A Kiss Before Dying has been on my radar for a while, for a number of reasons. I'd read and enjoyed one of Levin's later novels, The Boys from Brazil (1976), in 2012, and around the same time had seen a copy of the Joseph edition of A Kiss Before Dying in a later impression – it went through four impressions (printings) that I know of before being reset in 1956 – in Camilla's secondhand bookshop in Eastbourne and been mildly tempted (I elected in the end to hold out for a first impression). And then to cap it all a friend of mine, novelist Nina de la Mer, started raving about Levin's work in general and A Kiss Before Dying in particular on Twitter and the like, and as a consequence my curiosity about the book reached critical mass and I actively sought out a British first edition/first impression, by chance finding one right on my doorstep courtesy of Brighton-based book dealer Alan White at the tail end of last year.

And I bought it, and read it, and liked it just fine; the writing is more melodramatic than the calmer stylings of The Boys from Brazil, but many of the things that I found compelling about that later book are present and correct here too, notably the pace and the high concept – the latter being something Levin excelled at; he only wrote seven novels, and yet they begat a clutch of classic Hollywood movies (Rosemary's Baby, The Stepford Wives, etc.). What's really interesting is how in this instance the high concept informs the structure of the novel. The story centres on a male student – initially unnamed so as to allow Levin to indulge in some deftly handled misdirection regarding the killer's identity – who works his way through three sisters, one by one, in murderous fashion, with the ultimate aim of getting his hands on their inheritance; accordingly the book is broken up into three parts, each named after one of the sisters: Dorothy, Ellen, and Marion.

In the way in which the protagonist attempts to elevate himself from humble origins utilising murderous methods, A Kiss Before Dying reminded me of another 1950s crime novel: Patricia Highsmith's The Talented Mr. Ripley (1955). For me, though, Levin's tale lacks the psychological heft of Highsmith's. As motivation for the killer's money-grubbing actions Levin sketches in a deprived but golden childhood where success in adulthood seems assured; but that bright future is derailed by the draft, and an episode in the Pacific at the fag end of World War II kindles his homicidal urges. Building character isn't necessarily all about providing backstory, however; we know very little of Tom Ripley's background, and yet Highsmith makes him a vivid creation – a more fascinating one, I'd argue, than Levin's lead – via the things he thinks and says and does.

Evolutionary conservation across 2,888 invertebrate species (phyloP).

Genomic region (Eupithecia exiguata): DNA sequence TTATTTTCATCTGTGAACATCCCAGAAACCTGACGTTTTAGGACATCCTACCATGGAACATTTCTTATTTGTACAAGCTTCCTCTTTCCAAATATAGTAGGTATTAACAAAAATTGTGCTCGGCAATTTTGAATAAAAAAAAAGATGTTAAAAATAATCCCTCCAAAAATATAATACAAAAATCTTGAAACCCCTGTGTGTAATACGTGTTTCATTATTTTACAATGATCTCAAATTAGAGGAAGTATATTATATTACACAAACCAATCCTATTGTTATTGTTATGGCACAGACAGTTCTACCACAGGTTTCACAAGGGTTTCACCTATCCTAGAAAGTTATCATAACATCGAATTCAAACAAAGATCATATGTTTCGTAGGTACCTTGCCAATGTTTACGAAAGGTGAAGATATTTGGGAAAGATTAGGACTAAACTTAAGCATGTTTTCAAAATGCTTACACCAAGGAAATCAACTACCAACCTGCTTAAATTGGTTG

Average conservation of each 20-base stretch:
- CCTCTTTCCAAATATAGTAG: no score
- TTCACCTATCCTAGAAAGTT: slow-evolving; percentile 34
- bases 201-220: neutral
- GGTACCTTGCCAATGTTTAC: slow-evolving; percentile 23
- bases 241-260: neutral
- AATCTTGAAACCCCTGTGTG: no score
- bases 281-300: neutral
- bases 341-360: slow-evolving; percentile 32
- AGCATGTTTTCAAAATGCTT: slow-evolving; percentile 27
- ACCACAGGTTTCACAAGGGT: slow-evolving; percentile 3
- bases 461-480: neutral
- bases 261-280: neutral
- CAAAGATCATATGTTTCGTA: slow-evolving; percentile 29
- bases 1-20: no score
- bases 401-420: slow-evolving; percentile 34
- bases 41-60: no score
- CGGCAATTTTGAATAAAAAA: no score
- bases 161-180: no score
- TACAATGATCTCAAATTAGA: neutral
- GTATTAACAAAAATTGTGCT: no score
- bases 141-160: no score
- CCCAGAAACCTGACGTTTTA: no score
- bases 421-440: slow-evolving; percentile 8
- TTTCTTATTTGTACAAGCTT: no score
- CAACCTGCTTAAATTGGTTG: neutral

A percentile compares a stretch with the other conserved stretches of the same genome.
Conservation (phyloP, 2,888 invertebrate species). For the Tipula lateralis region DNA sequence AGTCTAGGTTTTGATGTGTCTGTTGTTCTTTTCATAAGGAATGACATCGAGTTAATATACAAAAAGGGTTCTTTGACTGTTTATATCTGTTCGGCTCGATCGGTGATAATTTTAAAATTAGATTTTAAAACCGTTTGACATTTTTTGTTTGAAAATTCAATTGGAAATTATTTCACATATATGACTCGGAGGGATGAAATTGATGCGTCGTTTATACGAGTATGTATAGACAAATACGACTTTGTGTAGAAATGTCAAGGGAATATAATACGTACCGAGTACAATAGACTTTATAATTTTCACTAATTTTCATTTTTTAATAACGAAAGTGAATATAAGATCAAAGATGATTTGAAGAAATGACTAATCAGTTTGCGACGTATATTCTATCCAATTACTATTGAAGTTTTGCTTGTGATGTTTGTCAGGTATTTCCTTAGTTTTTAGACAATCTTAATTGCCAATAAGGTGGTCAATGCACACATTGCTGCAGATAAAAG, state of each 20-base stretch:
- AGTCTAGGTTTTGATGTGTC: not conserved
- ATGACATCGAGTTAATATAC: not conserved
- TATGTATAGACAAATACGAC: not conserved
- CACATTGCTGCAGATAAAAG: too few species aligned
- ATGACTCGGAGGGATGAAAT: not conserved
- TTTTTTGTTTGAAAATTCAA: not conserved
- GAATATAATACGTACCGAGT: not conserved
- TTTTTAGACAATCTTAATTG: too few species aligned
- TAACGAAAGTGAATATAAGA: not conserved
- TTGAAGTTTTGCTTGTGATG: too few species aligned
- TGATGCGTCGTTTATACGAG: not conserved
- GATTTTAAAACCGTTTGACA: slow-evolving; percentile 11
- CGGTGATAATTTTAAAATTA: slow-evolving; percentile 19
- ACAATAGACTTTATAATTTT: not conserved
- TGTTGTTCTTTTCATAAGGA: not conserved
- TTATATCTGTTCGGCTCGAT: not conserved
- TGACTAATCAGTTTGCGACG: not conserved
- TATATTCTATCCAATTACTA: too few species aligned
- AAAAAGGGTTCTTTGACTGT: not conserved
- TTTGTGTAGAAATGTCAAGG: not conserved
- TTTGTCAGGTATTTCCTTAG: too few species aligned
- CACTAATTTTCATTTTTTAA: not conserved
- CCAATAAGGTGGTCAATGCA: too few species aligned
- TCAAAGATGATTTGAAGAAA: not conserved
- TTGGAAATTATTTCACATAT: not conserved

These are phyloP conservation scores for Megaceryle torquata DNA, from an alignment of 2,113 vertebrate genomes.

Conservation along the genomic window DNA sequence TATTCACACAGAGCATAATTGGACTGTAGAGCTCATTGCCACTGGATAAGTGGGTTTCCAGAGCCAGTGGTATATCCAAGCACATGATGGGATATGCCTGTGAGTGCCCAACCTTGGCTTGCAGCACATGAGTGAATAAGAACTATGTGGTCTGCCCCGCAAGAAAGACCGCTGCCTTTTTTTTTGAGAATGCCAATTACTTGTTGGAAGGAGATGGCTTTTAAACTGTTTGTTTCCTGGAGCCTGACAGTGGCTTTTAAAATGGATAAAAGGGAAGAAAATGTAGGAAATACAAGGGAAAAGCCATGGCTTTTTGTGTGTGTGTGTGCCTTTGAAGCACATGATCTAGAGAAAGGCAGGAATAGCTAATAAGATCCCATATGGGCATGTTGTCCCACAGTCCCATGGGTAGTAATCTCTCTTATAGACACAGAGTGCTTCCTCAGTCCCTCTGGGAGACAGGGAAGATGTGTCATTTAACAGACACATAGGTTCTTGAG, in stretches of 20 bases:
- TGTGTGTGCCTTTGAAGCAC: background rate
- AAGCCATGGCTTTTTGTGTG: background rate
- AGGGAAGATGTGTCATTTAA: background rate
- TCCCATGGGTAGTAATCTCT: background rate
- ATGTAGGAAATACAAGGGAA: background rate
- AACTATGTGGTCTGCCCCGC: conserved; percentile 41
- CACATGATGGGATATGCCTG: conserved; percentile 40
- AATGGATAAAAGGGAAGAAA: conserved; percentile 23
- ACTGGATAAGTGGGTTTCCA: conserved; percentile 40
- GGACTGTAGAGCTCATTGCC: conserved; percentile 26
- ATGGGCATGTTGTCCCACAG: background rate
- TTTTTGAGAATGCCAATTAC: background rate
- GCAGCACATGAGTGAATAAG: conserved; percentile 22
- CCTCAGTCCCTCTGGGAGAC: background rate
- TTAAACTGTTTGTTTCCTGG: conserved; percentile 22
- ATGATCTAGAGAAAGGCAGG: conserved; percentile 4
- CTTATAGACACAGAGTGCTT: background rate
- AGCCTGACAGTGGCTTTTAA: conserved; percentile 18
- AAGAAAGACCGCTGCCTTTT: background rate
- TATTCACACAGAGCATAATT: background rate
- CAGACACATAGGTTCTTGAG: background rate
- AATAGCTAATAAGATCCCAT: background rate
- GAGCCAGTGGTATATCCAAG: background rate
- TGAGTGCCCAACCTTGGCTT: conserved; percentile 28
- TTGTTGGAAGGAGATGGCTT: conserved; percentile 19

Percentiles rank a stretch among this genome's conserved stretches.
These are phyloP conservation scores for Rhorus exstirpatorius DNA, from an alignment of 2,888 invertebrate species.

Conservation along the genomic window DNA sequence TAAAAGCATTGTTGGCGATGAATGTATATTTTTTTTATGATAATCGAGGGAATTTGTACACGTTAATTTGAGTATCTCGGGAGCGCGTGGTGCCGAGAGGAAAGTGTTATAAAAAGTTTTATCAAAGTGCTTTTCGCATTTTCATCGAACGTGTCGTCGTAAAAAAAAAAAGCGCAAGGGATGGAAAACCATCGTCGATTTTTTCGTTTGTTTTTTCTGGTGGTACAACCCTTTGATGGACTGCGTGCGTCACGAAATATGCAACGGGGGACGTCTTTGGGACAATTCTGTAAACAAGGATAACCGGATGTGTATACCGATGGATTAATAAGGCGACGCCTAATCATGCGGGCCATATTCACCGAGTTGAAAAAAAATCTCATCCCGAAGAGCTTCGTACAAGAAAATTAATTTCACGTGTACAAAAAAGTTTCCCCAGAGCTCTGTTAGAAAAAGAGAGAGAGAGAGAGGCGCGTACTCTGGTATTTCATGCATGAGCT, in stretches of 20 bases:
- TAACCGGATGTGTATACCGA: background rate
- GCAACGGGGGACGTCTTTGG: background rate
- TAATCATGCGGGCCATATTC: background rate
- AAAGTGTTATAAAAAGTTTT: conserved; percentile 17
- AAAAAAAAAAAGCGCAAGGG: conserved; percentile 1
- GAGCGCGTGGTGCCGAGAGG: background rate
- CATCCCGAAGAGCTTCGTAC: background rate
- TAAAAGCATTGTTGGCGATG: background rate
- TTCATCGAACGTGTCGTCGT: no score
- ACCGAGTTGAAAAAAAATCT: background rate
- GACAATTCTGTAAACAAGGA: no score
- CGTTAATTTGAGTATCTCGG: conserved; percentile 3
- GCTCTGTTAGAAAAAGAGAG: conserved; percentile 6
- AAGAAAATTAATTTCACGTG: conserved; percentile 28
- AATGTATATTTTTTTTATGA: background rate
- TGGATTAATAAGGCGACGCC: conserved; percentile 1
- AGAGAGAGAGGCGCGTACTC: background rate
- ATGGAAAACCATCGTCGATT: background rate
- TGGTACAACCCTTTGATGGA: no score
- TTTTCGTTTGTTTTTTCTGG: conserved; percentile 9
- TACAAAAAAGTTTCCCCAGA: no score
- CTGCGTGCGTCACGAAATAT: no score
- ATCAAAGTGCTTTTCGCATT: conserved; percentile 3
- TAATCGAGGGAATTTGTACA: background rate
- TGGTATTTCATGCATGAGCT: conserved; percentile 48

In fact the net result of my reading A Kiss Before Dying was to leave me hankering after some more Highsmith – her dispassionate eye, her abiding amorality. So it's just as well I've made a few new Highsmith acquisitions – some unique and remarkable items which I'll be unveiling as part of my sporadic series of posts on signed books.

Wednesday, 14 May 2014

Guest Post: An Interview with Jeffery Deaver

I've posted a handful of interviews on Existential Ennui over the years – with Jeremy Duns, Christopher Nicole, Jeff Lindsay and Anthony Price – and I've hosted a further handful of guest posts; but I've never combined the two and hosted a guest post which is also an author interview. In a first for Existential Ennui, then, I'm immensely pleased to present a guest post by Paul Simpson (of Sci-Fi Bulletin fame; Paul was responsible for another Existential Ennui guest post back in 2011 on the Big Finish Sherlock Holmes audio plays): a brand new interview with bestselling crime and thriller writer Jeffery Deaver. It's a brief(ish) but illuminating chat, not merely for those looking for insights into Deaver's Lincoln Rhyme series especially, but for anyone interested in the wider process, in how writers write; Deaver is forthcoming on where he gets his ideas (at least some of them), how and why he maintains an emotional distance when writing, the expectations of his readers – and his expectations of them in return – and how he's settled into a rhythm with Rhyme.

Over to Paul.

An Interview with Jeffery Deaver, by Paul Simpson

Multiple award-winning American novelist Jeffery Deaver has written over thirty novels, many featuring his quadriplegic detective Lincoln Rhyme, who, assisted by his partner Amelia Sachs, solves seemingly impossible crimes from his New York apartment. In recent times, he's introduced Kathryn Dance, one of America's leading experts in interrogation and kinesics (body language to you or me) who has spun off into her own series of stories. The pattern of Rhyme/Dance alternating was interrupted by his contribution to the 007 continuation saga, Carte Blanche, in 2011, and this month sees the arrival of his latest novel, The Skin Collector. Deaver visited the UK to promote the book, and sat down with me at publishers Hodder & Stoughton to discuss the series so far...

PAUL SIMPSON: The Skin Collector is another Lincoln Rhyme story; I was expecting a Kathryn Dance story next...

JEFFERY DEAVER: In theory, yes; my theory is to alternate books and characters and Kathryn's turn had come around. However I was getting some information from fans saying they were curious about certain plot elements that I had built into the [Lincoln Rhyme] books, and I thought it was probably time to resolve those.

The story sort of presented itself. I had plenty of ideas; inspiration is not really a problem for me. I thought as long as it was there, I would write it. Fans tend to like Lincoln Rhyme of all my characters the best, so out came The Skin Collector.